China's Great Firewall inventor forced to use VPN live on stage to dodge his own creation


Re: please unplug your modem...

"you only felt safe posting anonymous"

It's quasi-anonymous. El Reg still knows who you are (Anonymous Coward had to log in) and can tell on you to any interested parties. This isn't Slashdot.

Blighty starts pumping out 12-sided quids


Re: Parking and Vending Machines

I think it can work. I used substitution: "It doesn't exist everywhere enough" and it seems to work. It's a measure of density per unit of everywhere.

Data protection: Don't be an emotional knee jerk. When it comes to the law, RTFM


Data Protection as an excuse to be lazy

One day I was unable to go through the Overground gates using my contactless card. After a few attempts which resulted in "seek assistance", I went online to see what the Internet has to say about this. The TfL website said that the staff at the station should be able to tell me what's going on, so I went and asked. The response? "Talk to your bank. I can't tell you what's wrong because of Data Protection." even after pointing out what the website said. They didn't even try to look up any error data that could have said "it's your bank's fault". Later on I called the bank and they said there's nothing wrong with my card - it wasn't blocked, wasn't subject to fraud, nothing. And it worked fine since then too. But I'll never know what happened.

Austrian mayor spunks €40k on virgin-eating dragon


Either stupidity or corruption

This is a great example that could have been run as a popular contest with a 100 Euro prize. Maybe make it 1000 and give out prizes to runner ups too (say 100 and 500 Euros). But then the brother's nephew's sister-in-law's artsy company wouldn't be getting the biz, would it?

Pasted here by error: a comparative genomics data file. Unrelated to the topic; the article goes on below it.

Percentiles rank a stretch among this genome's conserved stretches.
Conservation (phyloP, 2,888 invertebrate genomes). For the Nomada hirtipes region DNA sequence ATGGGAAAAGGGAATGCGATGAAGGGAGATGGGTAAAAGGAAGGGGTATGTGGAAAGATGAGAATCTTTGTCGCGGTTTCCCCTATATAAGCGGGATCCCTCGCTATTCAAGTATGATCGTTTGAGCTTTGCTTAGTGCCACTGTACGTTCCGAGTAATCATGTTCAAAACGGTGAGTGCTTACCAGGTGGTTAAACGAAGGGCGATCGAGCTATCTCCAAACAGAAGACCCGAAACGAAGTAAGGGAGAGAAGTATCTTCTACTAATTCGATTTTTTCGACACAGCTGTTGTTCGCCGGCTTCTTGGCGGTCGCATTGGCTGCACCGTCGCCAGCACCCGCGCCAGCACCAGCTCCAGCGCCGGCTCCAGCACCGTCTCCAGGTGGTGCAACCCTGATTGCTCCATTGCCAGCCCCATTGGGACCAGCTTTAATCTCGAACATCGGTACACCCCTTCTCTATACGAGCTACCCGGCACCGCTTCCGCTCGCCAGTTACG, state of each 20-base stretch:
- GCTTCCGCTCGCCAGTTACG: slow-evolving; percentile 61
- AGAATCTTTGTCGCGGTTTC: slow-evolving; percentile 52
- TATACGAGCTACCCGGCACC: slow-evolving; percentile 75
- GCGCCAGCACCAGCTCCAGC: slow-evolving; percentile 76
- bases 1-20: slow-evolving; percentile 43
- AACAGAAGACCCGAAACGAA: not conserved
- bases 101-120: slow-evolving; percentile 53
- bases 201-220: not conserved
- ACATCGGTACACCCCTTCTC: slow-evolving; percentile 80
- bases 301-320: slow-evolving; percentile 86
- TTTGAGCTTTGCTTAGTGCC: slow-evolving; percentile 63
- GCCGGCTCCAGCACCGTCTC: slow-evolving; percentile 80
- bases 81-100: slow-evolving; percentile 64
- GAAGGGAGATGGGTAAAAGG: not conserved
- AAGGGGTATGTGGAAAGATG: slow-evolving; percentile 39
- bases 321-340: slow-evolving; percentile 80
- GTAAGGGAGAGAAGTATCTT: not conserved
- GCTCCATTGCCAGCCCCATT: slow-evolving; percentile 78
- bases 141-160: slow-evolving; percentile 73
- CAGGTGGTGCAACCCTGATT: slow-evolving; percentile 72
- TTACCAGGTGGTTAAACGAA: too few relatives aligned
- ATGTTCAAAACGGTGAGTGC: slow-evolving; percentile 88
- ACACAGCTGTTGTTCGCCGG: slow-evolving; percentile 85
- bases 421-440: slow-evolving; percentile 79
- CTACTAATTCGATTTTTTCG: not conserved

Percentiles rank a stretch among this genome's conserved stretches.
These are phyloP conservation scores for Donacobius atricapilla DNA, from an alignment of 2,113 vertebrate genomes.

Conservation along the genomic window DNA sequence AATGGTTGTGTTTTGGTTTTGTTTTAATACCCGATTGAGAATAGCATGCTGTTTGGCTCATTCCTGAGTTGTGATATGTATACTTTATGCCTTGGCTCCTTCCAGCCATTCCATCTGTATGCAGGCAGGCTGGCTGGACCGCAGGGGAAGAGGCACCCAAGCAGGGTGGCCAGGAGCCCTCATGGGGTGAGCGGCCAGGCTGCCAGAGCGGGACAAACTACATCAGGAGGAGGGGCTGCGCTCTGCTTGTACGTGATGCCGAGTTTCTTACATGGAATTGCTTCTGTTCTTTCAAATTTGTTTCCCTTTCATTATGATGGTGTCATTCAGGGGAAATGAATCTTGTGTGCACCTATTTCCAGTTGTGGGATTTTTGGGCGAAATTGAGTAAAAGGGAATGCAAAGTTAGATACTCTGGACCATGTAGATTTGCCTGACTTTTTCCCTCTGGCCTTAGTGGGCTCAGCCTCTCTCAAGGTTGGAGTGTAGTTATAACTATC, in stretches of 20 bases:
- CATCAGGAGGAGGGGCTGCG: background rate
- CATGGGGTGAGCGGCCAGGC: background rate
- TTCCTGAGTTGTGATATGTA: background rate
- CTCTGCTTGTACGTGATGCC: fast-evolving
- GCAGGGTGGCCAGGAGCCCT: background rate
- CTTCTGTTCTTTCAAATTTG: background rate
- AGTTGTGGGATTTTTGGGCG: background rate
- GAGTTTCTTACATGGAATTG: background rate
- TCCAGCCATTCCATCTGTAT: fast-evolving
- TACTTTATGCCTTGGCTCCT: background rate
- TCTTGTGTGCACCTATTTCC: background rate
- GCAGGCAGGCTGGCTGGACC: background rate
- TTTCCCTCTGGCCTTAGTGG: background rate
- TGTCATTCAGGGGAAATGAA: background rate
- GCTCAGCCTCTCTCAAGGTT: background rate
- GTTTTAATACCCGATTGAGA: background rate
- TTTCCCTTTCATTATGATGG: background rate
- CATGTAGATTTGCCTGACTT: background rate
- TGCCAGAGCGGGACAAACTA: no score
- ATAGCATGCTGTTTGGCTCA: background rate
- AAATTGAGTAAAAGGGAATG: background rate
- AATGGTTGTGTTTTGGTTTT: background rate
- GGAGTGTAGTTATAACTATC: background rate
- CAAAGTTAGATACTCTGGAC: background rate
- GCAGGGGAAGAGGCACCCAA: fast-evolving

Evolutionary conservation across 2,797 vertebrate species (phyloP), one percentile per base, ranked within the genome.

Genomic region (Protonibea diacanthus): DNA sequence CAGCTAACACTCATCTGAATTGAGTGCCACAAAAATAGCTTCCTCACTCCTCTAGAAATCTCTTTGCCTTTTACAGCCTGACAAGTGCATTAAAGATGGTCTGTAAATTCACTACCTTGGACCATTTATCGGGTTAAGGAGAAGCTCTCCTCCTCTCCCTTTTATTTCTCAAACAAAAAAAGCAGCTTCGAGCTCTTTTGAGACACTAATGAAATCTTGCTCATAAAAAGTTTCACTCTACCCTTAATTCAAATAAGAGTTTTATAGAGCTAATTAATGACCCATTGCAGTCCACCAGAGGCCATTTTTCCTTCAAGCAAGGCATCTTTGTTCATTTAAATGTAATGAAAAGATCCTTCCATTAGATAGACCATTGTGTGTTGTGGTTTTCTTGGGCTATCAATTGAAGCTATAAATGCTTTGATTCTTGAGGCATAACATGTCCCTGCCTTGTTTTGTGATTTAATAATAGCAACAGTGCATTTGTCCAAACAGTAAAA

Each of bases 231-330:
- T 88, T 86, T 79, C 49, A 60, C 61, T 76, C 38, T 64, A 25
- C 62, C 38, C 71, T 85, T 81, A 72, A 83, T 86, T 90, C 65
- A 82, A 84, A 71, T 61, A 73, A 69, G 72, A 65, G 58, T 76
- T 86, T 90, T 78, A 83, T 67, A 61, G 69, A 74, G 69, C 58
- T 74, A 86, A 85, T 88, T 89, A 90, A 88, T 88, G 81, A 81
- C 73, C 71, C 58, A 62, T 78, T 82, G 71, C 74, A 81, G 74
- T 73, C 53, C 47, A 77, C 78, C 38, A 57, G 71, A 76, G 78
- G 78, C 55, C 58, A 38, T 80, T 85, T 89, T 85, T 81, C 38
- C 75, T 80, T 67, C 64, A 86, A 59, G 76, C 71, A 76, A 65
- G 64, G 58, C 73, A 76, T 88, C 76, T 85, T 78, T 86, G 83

Californian tycoons stole my sharing economy, says Lily Cole


For starters, I can't get what impossible.com does from their front pages. It has that neo-dotcom look where it screams "it's great! believe us!" but without actually saying how it works. I'm a software developer. Put an algorithm in front of me or Hulk Smash(tm). What I did get, is that it's something about sharing skills, time, objects (this is buried in the "About Us" page), but as soon as I land all I see is "shop". I can't reconcile being paid in Thanks with shopping in Pounds Sterling, and I've already spent enough time on their site, so I'll stop trying.

On a tangent:

Given a very recent past experience where a friend maxed her "underutilised" brand new credit card in two months and then came asking for help, I'm starting to move away from the idea of sharing. I'd gladly help her grow, but she failed so many times (I played the role of creditors to Greece in this play) that I have no idea what else to do. She's willing to cut on food and keep pay tv... and she even got upset when I suggested she does it the other way around...

If you want to do good in the world, help people grow. But as soon as you realise that they not only don't grow, but abuse the help to fuck their lives up, walk away - find somebody else. This should also be a prime directive when it comes to state benefits: Grow so you stop needing the benefits or fuck off.